Sonimus TuCo

SONIMUS TUCO

Sonimus' Tube Compressor is another example of their ability to emulate vintage analog gear in the digital domain.



 

Back in 2011 Satson was Sonimus' first effort to bring that sweet analog desk sound to your DAW, allowing you to emulate analog summing in the digital domain. Although Sonimus's never made such claim Satson can be seen as a successful effort to mimic that famous SSL sound. Since then Sonimus have released several other quality plugins, and all of them carry that warm signature of subtle saturation. Great! Being fans of the first hour, we gladly embraced the opportunity to check out Sonimus' compressor plugin, simply dubbed TuCo.

Don't let TuCo's simple looks fool you. Based on a tube Vari-Mu design TuCo is a nifty little compressor/limiter with plenty options to tweak. Vari-Mu? Well "Mu" is tube-speak for gain. Check this article for an in-depth explanation of what a Vari-Mu compressor actually is (and learn about Opto, VCA and FET designs at the same time). Also check this video that explains all dials, switches and menu's available on TuCo. For this review we'd like to focus on how TuCo behaves as a glue compressor to finalize your mixes, or 'glue' together a drum submix or any other stuff routed to your mixbuses.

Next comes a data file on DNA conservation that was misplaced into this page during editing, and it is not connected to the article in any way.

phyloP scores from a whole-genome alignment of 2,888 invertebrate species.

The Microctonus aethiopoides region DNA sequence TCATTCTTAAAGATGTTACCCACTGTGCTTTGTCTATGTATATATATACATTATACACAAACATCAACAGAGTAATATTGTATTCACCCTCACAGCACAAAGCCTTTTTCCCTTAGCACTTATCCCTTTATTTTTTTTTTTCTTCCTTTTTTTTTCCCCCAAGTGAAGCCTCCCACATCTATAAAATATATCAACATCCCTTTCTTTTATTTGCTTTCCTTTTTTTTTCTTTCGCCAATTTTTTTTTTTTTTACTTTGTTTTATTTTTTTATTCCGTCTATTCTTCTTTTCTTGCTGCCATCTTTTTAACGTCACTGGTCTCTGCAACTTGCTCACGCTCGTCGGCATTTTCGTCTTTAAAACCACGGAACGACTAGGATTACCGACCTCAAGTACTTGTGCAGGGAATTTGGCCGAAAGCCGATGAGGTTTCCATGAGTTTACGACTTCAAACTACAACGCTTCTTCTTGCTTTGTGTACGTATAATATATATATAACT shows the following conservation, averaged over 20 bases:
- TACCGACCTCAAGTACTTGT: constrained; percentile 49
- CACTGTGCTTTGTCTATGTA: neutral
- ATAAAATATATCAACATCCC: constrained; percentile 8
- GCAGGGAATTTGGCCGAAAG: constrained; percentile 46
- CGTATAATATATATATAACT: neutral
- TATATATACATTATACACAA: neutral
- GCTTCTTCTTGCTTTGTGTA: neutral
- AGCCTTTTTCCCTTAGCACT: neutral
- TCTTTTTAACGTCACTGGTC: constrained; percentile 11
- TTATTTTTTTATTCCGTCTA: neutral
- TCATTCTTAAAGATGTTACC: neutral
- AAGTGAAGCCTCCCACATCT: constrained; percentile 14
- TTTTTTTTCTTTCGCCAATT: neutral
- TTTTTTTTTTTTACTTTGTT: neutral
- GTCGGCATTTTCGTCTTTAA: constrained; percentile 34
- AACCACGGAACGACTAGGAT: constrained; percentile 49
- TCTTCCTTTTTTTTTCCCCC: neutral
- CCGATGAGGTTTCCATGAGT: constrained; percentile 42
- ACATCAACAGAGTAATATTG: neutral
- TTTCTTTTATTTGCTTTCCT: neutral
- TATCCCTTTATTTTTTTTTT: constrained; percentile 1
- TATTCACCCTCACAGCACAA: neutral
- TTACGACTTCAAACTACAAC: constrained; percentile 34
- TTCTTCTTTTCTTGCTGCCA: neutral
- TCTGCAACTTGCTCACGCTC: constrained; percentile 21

Mostly I use the Izotope's Vintage Limiter from Ozone 7 for that purpose (said to be an Fairchild 670 emulation), with Ableton's Glue Compressor in soft clipping mode as a second choice (yet another SSL emulation). So it was obvious to load all three plugins on the masterbus of a mix I was working on for a first impression. TuCo comes with a neat set of presets offering a good starting point for what you plan to do, and the preset 'Mixbus Glue' is an obvious choice (as are two other 'Glue' presets). Of course you can't expect these three plugins to be similar sounding as they're based on totally different compressor designs, but you can try make a judgement what magic they bring to your mix, if any. As with all mixing issues, that is a matter of using your ears.

Of course TuCo sounded different from the other two. But dialing in a sound that I liked for my mix wasn't that dificult. Now take in mind my humble studio is not equipped to produce the sound of a mastering studio, but I could easily hear the effect of tweaking TuCo's dials and controls on the mix.

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